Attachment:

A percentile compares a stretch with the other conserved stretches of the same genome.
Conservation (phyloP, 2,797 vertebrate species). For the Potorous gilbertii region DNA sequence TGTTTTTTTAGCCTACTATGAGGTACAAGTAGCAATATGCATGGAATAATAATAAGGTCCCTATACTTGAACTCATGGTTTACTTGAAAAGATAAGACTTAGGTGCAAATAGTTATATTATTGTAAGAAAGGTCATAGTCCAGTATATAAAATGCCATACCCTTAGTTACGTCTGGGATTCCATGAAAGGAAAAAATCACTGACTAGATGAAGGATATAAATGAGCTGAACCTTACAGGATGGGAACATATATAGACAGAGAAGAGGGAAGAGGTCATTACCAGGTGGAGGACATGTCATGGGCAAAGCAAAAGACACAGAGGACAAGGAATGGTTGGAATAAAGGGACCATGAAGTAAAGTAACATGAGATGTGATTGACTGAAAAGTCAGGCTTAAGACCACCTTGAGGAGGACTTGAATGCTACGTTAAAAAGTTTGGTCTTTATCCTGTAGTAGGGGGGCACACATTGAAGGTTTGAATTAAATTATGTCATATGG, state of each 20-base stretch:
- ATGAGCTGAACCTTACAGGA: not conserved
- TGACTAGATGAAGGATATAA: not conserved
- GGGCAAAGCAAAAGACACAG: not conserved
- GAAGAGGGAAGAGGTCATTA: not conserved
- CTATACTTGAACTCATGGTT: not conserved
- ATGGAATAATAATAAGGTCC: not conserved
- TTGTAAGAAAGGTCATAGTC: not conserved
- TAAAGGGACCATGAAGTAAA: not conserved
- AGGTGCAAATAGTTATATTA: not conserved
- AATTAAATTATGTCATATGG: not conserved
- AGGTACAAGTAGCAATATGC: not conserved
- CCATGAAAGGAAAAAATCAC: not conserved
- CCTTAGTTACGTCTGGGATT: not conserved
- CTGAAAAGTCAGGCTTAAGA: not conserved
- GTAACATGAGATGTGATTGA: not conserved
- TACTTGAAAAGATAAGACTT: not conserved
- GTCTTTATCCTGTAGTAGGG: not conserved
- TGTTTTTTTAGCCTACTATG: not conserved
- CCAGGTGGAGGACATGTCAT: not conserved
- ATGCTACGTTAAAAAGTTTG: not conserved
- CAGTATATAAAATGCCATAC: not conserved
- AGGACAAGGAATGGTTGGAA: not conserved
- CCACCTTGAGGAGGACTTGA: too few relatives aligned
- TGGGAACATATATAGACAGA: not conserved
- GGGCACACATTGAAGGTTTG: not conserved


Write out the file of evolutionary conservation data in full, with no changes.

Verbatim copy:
A percentile compares a stretch with the other conserved stretches of the same genome.
Conservation (phyloP, 2,797 vertebrate species). For the Potorous gilbertii region DNA sequence TGTTTTTTTAGCCTACTATGAGGTACAAGTAGCAATATGCATGGAATAATAATAAGGTCCCTATACTTGAACTCATGGTTTACTTGAAAAGATAAGACTTAGGTGCAAATAGTTATATTATTGTAAGAAAGGTCATAGTCCAGTATATAAAATGCCATACCCTTAGTTACGTCTGGGATTCCATGAAAGGAAAAAATCACTGACTAGATGAAGGATATAAATGAGCTGAACCTTACAGGATGGGAACATATATAGACAGAGAAGAGGGAAGAGGTCATTACCAGGTGGAGGACATGTCATGGGCAAAGCAAAAGACACAGAGGACAAGGAATGGTTGGAATAAAGGGACCATGAAGTAAAGTAACATGAGATGTGATTGACTGAAAAGTCAGGCTTAAGACCACCTTGAGGAGGACTTGAATGCTACGTTAAAAAGTTTGGTCTTTATCCTGTAGTAGGGGGGCACACATTGAAGGTTTGAATTAAATTATGTCATATGG, state of each 20-base stretch:
- ATGAGCTGAACCTTACAGGA: not conserved
- TGACTAGATGAAGGATATAA: not conserved
- GGGCAAAGCAAAAGACACAG: not conserved
- GAAGAGGGAAGAGGTCATTA: not conserved
- CTATACTTGAACTCATGGTT: not conserved
- ATGGAATAATAATAAGGTCC: not conserved
- TTGTAAGAAAGGTCATAGTC: not conserved
- TAAAGGGACCATGAAGTAAA: not conserved
- AGGTGCAAATAGTTATATTA: not conserved
- AATTAAATTATGTCATATGG: not conserved
- AGGTACAAGTAGCAATATGC: not conserved
- CCATGAAAGGAAAAAATCAC: not conserved
- CCTTAGTTACGTCTGGGATT: not conserved
- CTGAAAAGTCAGGCTTAAGA: not conserved
- GTAACATGAGATGTGATTGA: not conserved
- TACTTGAAAAGATAAGACTT: not conserved
- GTCTTTATCCTGTAGTAGGG: not conserved
- TGTTTTTTTAGCCTACTATG: not conserved
- CCAGGTGGAGGACATGTCAT: not conserved
- ATGCTACGTTAAAAAGTTTG: not conserved
- CAGTATATAAAATGCCATAC: not conserved
- AGGACAAGGAATGGTTGGAA: not conserved
- CCACCTTGAGGAGGACTTGA: too few relatives aligned
- TGGGAACATATATAGACAGA: not conserved
- GGGCACACATTGAAGGTTTG: not conserved